1. Funnily enough, there is a Briscoes within the Four Avenues, and one of the main reasons this is the store in that category that I am most likely to go to is because it is semi-easily accessible by bike.

  3. I would count myself as a previously reluctant cyclist. I wanted to bike to places, but being in the traffic scared me considerably. Thanks to the cycle ways and my ebike, I can confidently cycle from Ferrymead to the city and back. Whilst there my partner and I will spend money on food and drink and if small purchases are made they are placed in our pannier bags. Biking has become a fun and joyous activity again and my cycling confidence is growing too, as with the ebike I know I can get quickly through intersections.

  4. I tow a trail, over the last few years I have found towing the trailer makes you more visible to car drivers. Don’t know if it’s the size or the flag getting blown in the wind, but I still tow it. Whether shopping or just out riding I feel safe knowing I can be seen.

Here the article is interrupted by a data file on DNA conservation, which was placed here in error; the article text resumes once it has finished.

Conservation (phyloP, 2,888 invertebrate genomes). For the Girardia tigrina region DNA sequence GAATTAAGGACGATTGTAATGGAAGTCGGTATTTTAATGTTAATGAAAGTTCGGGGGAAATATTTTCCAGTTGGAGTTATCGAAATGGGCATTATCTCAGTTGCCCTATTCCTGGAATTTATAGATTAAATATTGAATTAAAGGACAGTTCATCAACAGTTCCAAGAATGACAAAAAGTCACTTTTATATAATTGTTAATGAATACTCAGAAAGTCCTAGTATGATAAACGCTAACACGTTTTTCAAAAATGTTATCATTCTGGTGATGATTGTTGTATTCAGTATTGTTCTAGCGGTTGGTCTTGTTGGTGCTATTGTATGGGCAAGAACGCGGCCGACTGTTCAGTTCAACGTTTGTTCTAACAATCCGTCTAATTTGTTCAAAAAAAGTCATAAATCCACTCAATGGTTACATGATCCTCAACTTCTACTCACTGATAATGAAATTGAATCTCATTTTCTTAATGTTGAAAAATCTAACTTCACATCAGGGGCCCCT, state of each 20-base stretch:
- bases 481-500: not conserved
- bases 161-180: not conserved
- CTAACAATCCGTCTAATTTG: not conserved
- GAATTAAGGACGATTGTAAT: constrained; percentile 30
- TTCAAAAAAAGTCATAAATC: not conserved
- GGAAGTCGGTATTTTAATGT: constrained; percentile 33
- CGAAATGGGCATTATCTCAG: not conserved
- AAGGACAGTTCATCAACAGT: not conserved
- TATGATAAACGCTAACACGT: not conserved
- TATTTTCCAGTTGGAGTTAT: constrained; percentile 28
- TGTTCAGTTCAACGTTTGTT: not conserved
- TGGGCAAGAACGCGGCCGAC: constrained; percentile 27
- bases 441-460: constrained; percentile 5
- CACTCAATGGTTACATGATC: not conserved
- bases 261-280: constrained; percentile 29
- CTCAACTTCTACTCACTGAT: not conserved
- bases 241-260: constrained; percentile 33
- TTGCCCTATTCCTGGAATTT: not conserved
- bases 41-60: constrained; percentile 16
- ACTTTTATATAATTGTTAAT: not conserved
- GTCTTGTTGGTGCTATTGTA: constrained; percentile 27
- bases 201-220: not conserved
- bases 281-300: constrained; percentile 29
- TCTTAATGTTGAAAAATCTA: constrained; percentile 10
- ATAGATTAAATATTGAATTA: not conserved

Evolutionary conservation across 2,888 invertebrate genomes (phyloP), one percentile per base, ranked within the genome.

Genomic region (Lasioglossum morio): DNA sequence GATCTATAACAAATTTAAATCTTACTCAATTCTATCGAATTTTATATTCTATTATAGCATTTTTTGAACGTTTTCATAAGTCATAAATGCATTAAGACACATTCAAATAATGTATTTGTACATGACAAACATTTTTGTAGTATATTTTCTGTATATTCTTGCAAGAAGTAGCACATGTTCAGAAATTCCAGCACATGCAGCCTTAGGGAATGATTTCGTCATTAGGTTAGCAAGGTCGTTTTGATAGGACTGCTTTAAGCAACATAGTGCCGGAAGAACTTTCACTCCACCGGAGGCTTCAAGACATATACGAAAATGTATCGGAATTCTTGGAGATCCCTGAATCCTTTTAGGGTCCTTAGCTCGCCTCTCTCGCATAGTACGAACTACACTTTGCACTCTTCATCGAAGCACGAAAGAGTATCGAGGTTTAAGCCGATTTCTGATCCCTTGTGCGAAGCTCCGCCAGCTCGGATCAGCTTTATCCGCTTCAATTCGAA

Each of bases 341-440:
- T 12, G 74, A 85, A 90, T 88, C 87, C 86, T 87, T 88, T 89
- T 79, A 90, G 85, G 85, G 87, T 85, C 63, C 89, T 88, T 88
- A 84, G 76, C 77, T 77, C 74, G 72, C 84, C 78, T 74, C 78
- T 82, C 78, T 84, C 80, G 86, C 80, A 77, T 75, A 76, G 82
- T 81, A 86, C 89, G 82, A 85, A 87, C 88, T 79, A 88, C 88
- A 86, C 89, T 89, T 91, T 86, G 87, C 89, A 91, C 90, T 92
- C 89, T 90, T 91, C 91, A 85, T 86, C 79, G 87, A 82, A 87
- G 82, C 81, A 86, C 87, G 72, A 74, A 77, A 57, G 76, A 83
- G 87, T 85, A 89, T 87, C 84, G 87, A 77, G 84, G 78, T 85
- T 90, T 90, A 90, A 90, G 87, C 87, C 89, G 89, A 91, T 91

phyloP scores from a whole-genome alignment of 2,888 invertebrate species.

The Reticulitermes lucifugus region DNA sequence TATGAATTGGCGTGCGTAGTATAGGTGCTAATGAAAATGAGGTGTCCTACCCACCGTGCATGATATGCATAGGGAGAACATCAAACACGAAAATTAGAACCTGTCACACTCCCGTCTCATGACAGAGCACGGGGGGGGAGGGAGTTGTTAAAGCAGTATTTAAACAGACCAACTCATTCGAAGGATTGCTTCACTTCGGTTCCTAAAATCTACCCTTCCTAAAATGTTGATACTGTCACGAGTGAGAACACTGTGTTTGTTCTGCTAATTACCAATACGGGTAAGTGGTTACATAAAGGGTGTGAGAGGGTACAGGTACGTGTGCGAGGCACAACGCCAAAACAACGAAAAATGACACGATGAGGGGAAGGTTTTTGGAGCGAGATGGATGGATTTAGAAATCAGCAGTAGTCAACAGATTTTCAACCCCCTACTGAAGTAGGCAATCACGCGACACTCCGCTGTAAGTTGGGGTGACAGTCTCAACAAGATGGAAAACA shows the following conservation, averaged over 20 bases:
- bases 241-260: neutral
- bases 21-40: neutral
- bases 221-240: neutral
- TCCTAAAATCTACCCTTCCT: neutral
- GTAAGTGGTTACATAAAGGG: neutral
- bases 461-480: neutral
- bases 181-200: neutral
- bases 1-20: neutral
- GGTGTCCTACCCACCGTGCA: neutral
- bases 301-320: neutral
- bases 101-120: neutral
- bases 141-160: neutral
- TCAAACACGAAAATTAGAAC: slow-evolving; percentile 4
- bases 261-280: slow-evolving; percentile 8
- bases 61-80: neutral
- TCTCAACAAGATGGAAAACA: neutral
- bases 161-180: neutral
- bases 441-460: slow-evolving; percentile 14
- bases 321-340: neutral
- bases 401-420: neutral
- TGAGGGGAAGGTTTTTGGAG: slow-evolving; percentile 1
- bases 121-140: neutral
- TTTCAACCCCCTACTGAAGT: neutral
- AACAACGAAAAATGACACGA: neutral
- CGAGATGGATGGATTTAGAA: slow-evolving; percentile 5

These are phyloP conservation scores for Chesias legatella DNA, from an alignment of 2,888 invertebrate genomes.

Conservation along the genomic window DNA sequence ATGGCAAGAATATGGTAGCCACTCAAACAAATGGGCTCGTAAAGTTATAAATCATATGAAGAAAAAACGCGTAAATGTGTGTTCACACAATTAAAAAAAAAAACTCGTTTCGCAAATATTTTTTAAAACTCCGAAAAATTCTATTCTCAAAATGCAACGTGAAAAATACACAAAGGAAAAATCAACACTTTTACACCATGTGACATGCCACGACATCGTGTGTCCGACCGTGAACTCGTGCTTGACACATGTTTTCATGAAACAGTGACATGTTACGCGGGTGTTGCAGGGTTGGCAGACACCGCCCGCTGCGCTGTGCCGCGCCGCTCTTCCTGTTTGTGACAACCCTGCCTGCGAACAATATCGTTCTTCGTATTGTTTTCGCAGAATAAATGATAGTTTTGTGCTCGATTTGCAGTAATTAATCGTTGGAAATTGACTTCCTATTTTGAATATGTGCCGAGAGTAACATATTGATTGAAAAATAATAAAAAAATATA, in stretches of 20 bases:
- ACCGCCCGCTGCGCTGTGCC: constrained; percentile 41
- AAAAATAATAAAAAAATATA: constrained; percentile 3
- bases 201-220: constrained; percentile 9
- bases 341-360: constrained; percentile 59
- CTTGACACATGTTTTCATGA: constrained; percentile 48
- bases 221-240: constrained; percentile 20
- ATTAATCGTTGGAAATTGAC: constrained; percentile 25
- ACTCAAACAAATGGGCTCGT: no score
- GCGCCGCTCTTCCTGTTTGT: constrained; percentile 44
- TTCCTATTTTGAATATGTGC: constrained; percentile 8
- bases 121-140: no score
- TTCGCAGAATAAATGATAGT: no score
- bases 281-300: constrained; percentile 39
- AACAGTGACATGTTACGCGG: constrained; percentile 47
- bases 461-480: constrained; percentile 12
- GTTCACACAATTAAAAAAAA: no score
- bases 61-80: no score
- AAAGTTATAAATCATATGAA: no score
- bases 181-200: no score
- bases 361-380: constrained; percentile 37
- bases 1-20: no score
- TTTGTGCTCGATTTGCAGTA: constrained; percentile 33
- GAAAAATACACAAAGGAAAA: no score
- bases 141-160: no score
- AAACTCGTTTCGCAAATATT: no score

1. Many drivers will have no problems lethally endangering adult “cyclists” (case in point: I pointed out to a driver yesterday that could have killed me when passing me closely in a curve in which I had taken the lane for about 5 seconds due to the narrowness of the curve and to increase my visibility, and their response was that that would have served me right for impeding traffic), but they may hesitate if they think there might be a child in the trailer.

  5. The quarryman’s trail opening up has been an absolute gamechanger for me in terms of biking my son (now 9) in and out of town. We bike in at least once/twice a month and usually go to the cinema, get food somewhere, go to Turanga. We definitely spend money in town as a result of the bike trails. We were also at the new market – they do need some bike parking near there. We get the groceries using a bike trailer once a fortnight too. Most of out trip 5-6km and under – we use the bikes. We’ve always only needed one car as a result and even that we could do away with if there were easier options for hiring one on the rare occasions we really need it.